In Upper Fifth Avenue, between 49th and 59th Streets, the average asking rent declined 22 percent from $3,900 psf in spring 2018 to $3,047 psf in spring 2019. This decline is attributed to both historically high availability rates and low absorption rates, as high asking rents are diminishing tenant demand. Despite instances of rent reductions, newer owners who purchased spaces at peak market rates are slow to adjust their prices and are struggling to fill vacant spaces. Similarly, on Fifth Avenue, between 42nd and 49th Streets, the average asking rent dropped for the third consecutive year-over-year period to $878 psf, a 20 percent decrease compared to spring 2018.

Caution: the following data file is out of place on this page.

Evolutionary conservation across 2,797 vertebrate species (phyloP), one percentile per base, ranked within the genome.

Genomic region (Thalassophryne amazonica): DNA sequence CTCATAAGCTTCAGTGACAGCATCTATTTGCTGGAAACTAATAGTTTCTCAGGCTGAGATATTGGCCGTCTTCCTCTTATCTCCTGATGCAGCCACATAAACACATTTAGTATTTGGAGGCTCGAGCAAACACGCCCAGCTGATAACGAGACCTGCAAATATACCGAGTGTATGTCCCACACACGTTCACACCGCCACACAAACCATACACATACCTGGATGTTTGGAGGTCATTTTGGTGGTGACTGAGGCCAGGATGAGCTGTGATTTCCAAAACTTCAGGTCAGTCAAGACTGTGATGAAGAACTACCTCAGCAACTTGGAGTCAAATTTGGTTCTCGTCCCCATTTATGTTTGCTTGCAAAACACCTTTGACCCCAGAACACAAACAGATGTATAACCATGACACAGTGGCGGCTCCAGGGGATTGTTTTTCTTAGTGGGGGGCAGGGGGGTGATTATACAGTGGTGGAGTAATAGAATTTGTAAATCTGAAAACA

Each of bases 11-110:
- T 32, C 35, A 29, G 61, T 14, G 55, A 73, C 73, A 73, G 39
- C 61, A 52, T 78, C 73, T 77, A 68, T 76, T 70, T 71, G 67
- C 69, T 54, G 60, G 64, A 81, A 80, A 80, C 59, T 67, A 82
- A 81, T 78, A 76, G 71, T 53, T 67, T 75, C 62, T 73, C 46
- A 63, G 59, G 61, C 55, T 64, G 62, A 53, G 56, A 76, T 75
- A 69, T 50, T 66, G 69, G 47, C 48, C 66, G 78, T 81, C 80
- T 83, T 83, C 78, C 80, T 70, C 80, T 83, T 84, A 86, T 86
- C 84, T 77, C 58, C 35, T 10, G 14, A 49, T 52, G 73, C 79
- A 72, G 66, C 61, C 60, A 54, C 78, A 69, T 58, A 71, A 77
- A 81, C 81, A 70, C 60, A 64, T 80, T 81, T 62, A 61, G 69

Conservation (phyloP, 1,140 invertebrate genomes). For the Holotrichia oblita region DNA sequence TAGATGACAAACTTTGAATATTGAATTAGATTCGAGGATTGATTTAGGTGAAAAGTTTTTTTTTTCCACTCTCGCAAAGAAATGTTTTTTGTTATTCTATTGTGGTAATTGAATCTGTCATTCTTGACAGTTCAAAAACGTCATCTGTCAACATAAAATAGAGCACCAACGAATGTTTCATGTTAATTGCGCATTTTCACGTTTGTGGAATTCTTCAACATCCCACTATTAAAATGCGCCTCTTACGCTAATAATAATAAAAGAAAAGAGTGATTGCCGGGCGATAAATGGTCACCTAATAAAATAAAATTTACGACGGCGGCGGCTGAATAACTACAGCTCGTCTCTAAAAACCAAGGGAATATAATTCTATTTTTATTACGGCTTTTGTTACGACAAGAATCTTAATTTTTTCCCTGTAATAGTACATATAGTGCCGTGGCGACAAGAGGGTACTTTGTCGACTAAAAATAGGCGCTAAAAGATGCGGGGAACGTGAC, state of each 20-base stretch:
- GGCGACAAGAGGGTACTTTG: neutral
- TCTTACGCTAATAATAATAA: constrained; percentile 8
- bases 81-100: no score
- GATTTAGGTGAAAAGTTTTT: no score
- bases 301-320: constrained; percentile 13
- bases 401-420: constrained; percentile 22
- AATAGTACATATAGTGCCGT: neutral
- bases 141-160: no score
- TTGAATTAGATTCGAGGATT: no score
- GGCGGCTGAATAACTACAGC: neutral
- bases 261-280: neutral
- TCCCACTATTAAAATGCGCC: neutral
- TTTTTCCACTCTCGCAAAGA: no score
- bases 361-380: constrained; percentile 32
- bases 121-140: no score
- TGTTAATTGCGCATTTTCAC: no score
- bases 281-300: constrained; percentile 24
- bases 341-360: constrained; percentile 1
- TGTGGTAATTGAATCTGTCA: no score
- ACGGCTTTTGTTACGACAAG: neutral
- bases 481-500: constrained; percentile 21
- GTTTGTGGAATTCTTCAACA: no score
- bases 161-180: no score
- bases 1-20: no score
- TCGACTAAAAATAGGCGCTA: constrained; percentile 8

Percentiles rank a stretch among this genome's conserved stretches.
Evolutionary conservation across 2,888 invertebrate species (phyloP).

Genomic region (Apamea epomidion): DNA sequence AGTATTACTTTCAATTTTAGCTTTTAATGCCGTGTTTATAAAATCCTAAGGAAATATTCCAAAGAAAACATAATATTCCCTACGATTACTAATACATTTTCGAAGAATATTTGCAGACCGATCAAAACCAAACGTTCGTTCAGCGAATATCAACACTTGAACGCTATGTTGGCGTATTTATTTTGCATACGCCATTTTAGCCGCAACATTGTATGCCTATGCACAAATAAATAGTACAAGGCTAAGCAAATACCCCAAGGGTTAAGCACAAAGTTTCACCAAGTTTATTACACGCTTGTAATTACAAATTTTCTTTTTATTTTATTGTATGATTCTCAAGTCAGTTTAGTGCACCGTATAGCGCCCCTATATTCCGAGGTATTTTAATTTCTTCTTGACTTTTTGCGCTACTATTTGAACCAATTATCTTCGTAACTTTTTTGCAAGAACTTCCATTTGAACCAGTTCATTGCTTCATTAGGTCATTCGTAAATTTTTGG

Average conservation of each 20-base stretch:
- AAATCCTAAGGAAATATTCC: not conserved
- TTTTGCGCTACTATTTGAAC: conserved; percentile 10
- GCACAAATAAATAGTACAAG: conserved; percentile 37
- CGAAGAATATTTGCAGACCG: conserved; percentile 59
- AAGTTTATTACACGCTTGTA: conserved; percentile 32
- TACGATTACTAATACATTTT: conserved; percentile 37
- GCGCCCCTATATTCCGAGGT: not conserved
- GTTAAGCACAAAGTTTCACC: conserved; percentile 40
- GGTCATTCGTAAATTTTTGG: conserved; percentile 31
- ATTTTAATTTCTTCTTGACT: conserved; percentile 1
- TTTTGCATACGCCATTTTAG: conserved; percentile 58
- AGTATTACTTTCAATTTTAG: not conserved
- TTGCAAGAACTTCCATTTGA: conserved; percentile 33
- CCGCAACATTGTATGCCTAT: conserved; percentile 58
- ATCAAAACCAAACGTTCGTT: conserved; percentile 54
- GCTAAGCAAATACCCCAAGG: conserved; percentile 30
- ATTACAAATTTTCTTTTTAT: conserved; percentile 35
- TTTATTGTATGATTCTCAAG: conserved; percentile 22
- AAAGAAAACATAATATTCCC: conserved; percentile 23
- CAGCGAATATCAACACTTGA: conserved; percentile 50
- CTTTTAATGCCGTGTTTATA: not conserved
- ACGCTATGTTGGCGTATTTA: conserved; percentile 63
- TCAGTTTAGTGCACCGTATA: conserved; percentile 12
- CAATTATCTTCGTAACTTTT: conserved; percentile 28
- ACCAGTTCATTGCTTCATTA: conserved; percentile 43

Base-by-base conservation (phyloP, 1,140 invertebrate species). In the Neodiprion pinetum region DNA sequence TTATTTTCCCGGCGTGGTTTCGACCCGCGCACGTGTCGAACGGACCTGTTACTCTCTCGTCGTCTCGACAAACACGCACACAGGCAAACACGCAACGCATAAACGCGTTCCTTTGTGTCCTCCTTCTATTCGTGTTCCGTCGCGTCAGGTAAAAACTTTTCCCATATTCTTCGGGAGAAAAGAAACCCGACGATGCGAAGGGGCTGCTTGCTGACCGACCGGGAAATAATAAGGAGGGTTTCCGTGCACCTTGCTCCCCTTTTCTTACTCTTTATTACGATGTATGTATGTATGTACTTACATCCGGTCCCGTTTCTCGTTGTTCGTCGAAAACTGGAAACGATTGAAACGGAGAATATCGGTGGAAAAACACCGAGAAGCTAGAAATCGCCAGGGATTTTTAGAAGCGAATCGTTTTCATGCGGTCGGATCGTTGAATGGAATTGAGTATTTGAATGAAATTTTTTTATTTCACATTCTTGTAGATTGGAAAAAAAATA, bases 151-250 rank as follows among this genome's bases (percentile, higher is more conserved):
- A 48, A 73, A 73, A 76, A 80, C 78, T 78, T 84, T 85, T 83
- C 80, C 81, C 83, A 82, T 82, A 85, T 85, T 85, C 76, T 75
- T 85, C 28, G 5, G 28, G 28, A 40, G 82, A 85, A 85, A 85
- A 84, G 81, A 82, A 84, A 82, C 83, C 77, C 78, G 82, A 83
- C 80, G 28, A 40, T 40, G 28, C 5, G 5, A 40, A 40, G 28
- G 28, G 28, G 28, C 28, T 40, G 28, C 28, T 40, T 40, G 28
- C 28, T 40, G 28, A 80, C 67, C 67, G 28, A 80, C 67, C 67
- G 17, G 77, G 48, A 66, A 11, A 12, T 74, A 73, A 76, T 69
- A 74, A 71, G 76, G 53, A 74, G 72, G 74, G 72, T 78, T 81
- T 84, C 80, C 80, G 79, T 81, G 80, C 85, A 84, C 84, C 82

On Columbus Avenue, between 66th and 79th Streets, the average asking rent declined eight percent year-over-year to $279 psf. This represented the third consecutive year-over-year decline in rents along this corridor. Likewise, the average asking rent for Broadway, along 72nd and 86th Streets, dropped 16 percent from $325 psf in spring 2018 to $273 psf in spring 2019. Both corridors continue to undergo price corrections that have been ongoing since 2015.
In SoHo on Broadway, between Houston Street and Broome Street, the average asking rent declined nine percent from $595 psf to $544 psf year-over-year. While asking rents in this corridor softened for the second consecutive year-over-year period, this decrease was much smaller. Adjusted asking rents have incentivized deal-making by various tenants including pop-up shops, digitally native brands, and retailers such as H&M, Brandy Melville, and The North Face.